A smaller PT has less volume, but accelerates faster due to lower plunger mass. The greater mass of a 3" plunger may negate volume benefits.

This is an important consideration. You also have to worry about added friction, because of the longer circumference of plunger seal.
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#8 SgNerf

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Posted 03 September 2011 - 04:24 PM

So far in my own blaster designs, i've tested out 75mm / 3 inch ID and even up to 100mm / 4 inch ID plunger tubes (the designs end up looking more like handheld bazookas :lol:).... just by moving the plunger manually, i've also noticed that the larger the tube ID, the more effort it takes to push the air through the eventual 1/2 inch ID final exit to the barrel.

I'm not a physics expert (at best only caveman level knowledge)... but what i figure is that when a plunger tube's ID is many times larger than the exit, the oversized ratio creates a sort of natural "air restriction", so the air flow gets slowed down as the higher volume of air has to squeeze through a much narrower opening.

I guess that probably also explains why a long narrow ID pump is easier pump to compress air than a large ID pump.

Anyways, one important thing i have learnt when testing various plunger tube volumes... to get longer ranges out of larger plunger volumes, you'll need to match them with much longer barrels to capitalize on the extra air volume, and that tends to result in rather cumbersome and unwieldy designs (2-3ft length barrels ain't exactly easily maneuverable), so you'll also need to work out and test the ideal plunger to barrel volume combinations.
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#9 Jilliop

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Posted 03 September 2011 - 04:29 PM

I believe Carbon is correct here, but also the spring might just be too weak. I'm not convinced though, because when I had the plunger head without an O-ring and tried to prime it, it flew forward, took out my bushings, and rebounded back to my foot of a nearby wall. So I'm going to go with the bad seal from friction, and not the bad springs. However, I'm not a pro modder, and don't do homemades well (as Carbon and I have discussed), and there are probably many underlying causes of my failure with SNAPS. And the PT was about 13-14 inches long, without bushings or any other crap on the ends. Thanks for your help everyone :) but I'm not quite ready for major SNAP projects yet. And I did make 2 HAMPs today too. 2" PTs.
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#10 taerKitty

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Posted 03 September 2011 - 05:39 PM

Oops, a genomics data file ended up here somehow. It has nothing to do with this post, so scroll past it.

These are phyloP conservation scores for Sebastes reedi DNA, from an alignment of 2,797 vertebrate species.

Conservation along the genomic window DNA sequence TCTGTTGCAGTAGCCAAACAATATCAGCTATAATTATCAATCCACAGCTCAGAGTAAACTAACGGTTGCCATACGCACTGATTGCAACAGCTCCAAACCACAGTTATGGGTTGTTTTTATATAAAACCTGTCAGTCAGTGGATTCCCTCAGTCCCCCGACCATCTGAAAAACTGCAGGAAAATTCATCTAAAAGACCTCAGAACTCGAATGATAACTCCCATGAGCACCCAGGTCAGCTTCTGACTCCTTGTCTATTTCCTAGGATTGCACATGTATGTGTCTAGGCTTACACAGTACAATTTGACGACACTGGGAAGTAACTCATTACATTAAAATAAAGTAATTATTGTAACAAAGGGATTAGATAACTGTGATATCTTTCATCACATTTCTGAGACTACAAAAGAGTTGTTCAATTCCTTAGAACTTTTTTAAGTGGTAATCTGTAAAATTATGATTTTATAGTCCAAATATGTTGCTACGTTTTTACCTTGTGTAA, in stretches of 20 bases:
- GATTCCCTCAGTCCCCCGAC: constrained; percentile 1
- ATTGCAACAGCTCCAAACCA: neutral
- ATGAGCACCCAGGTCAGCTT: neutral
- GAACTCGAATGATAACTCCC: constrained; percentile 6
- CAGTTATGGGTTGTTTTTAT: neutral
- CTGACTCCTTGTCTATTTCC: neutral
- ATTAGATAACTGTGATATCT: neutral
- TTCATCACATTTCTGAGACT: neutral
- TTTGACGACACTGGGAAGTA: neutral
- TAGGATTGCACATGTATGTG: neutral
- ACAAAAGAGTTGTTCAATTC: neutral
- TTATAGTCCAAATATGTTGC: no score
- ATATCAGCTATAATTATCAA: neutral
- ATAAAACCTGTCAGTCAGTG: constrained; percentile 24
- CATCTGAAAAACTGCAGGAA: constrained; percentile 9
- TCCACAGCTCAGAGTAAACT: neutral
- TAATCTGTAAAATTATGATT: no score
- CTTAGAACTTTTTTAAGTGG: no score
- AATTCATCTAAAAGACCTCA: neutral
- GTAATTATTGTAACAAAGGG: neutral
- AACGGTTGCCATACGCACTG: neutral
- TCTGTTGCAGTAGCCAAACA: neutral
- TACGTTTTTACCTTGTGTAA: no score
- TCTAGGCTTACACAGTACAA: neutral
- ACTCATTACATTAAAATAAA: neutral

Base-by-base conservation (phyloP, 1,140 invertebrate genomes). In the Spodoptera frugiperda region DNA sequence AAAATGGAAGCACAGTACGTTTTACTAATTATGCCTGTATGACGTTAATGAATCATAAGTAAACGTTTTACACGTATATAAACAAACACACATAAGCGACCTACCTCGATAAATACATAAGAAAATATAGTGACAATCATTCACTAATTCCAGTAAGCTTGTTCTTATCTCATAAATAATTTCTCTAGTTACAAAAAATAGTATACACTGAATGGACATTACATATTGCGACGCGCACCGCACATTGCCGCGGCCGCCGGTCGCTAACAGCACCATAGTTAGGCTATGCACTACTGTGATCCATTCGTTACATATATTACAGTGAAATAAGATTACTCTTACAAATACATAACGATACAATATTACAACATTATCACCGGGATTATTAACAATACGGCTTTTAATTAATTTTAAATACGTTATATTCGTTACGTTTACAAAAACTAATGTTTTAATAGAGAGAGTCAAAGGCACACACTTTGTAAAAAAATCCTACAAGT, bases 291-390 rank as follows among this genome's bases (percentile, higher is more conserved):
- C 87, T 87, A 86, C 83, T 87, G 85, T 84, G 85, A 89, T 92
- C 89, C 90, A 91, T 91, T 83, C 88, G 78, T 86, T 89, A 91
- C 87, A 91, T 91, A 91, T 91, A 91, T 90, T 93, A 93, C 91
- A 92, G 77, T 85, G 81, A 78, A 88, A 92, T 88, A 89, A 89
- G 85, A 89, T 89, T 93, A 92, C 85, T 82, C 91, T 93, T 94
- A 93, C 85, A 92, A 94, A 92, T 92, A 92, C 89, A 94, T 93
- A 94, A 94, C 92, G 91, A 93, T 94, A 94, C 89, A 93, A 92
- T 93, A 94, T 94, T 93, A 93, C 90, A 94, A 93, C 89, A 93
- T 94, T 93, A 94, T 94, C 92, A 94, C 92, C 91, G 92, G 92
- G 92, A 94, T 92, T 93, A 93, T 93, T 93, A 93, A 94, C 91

My AtomicSplat uses a Reactor as a plunger tube, and has an appx ID of 2.25". At that diameter, with a fairly smooth interior and a cup seal, the stock blue-and-silver Splat spring wasn't enough to get a decent plunger head action from it. I had to swap it out for a beastly ACE #199 spring to get it useable.

In short, I'd say at 3", you're better off HAMPing it into a ramrocket.
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#11 durka durka

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Posted 03 September 2011 - 06:57 PM

I wouldn't go quite as far as to say that you should eliminate the catch and spring parts of the blaster, but I do think you should consider a hamp style seal. I would focus on maximizing plunger speed (something the blaster will lack) rather than air volume (something the blaster will have plenty of).

In other words, sacrifice a little of the blaster's inherent advantage to balance out some of its disadvantages.
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#12 KaneTheMediocre

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Posted 04 September 2011 - 03:45 AM

You need to match the volume to the task at hand, and the force for the distance / volume, area. Large bore springers like this will need a much more powerful spring to reach the same pressure as a smaller bore blaster in proportion to their cross sectional area. The flipside is that they need much less draw to get the same volume.

So, unless you need lots of volume (for XL ammo, or lots of regular sized), 3" pvc is more trouble than it's worth. As noted, the seal perimeter length is much longer, which makes it harder to seal, AND there is a larger error on the ID--Most PVC pipe is far from even on the inside, although smooth ID pipes do exist.
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#13 Jilliop

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Posted 04 September 2011 - 01:57 PM

Again thanks guys :) I didn't realize there was that much to consider! And I'll probably just make another HAMP. That will be my 3rd. And subsequently, my third homemade. I suck at homemades. So where, in your opinion, does the normality of SNAPs resume? At 2", 1.75", 1.5"?
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#14 taerKitty

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Posted 04 September 2011 - 03:04 PM